- Rebecca Harding Davis: A Life among Writers by Sharon M. Harris
Sharon M. Harris's Rebecca Harding Davis: A Life among Writers is by far the most exhaustive biography to date on this pioneering and yet understudied American author. The volume dramatically extends Harris's biographical work in Rebecca Harding Davis and American Realism (Philadelphia, 1991), primarily a work of literary criticism, and in Davis's autobiographical writings that Harris and Janice Milner Lasseter coedited under the title Rebecca Harding Davis: Writing Cultural Autobiography (Nashville, 2001). Harris's new release also deepens the biographical writing of Jane Atteridge Rose and Jean Pfaelzer, neither of whose monographs aims at so comprehensive an account of Rebecca Harding Davis's life. The new book, then, combining analysis of Davis's literature, social activism, and private life in a finely detailed portrait of the woman, will become an indispensable resource for Davis scholars.
Of particular use will be Harris's encyclopedic coverage of the author's voluminous oeuvre. The extremely thorough catalog will enable researchers to situate even obscure texts in the wider context of Davis's life. In addition to facilitating such specific searching, Harris's all-inclusive approach highlights the sheer scope of Davis's output, which runs the gamut from serious literature to commercial fiction and from bold exposés to light opinion pieces. Thus, Harris's book valuably reveals just how disproportionate one's appreciation of Davis is if confined to her oft-anthologized short story "Life in the Iron-Mills" (1861). Harris's monograph further suggests the reach of Davis's influence by depicting her not only as the literary leader of a gifted family of professional writers—Harris compares the Davises to the Jameses—but also as a recognized [End Page 435] host to the literati of Philadelphia and beyond. The implicit, and eminently defensible, thesis seems to be that Davis deserves a wider hearing than she has yet received.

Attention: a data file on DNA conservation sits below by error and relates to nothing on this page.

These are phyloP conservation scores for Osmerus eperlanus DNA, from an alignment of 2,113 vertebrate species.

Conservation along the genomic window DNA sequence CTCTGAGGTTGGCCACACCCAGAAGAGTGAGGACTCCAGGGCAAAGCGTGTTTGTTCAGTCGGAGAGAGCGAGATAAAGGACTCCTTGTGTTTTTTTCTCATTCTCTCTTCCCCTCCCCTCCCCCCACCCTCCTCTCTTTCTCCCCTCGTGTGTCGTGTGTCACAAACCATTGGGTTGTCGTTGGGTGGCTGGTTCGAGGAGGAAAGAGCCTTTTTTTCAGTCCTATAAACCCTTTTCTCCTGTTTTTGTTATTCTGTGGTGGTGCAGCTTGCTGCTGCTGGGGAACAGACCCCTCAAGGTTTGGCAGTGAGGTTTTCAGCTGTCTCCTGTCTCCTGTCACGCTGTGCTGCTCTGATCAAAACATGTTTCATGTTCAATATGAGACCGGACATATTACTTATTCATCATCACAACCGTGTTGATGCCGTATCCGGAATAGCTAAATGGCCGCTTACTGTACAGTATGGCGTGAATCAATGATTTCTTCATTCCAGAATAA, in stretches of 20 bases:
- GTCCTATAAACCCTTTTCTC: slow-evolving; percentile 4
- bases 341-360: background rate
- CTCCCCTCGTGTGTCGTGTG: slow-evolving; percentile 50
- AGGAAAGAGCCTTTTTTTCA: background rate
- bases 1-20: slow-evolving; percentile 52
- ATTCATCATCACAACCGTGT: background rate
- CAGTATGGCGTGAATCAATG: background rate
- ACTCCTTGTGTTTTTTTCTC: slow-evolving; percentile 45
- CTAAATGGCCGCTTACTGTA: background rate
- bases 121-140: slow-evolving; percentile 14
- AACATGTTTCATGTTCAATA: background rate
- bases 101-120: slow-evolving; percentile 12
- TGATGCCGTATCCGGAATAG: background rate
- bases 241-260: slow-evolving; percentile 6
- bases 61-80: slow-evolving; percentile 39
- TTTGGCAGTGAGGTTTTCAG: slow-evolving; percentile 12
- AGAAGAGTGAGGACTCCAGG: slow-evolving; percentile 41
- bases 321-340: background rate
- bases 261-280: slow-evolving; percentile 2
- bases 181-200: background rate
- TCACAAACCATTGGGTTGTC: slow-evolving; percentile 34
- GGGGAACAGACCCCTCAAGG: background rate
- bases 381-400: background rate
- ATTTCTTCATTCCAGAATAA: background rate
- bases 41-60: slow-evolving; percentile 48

In that implicit quality of Harris's argument, though, lies a weakness. The book positions Davis in the thick of a vibrant, East Coast intelligentsia and records her consistently provocative voice from within that milieu. However, Harris does not advance a clear thesis about how Davis appropriated or influenced that literate culture in which she attained a degree of renown. Why, after all, does it matter that she knew all of these people? What mark did they make on her, and how did she change them? In calling Davis "A Conservative Progressive," Harris does illuminate a crucial feature of the author's moral vision—namely, that Davis's perennial agitation for social justice emerged from a set of traditional and Christian convictions that, while sometimes harmonizing and sometimes clashing with one another, often made her advocacy as unsettling to the political Left as to the Right (chap. 6). However, this claim is not entirely new to Davis scholarship, or even to Harris's own writing about Davis. Indeed, her previous monograph on Davis does more to commend a particular understanding of the author's legacy than the newer book does. The rich detail offered here about Davis's writing and relationships will certainly benefit scholars of her work; it could serve them even more if it were enlisted in support of a more focused and probing thesis about the literary, social, or historical meaning of Davis's life.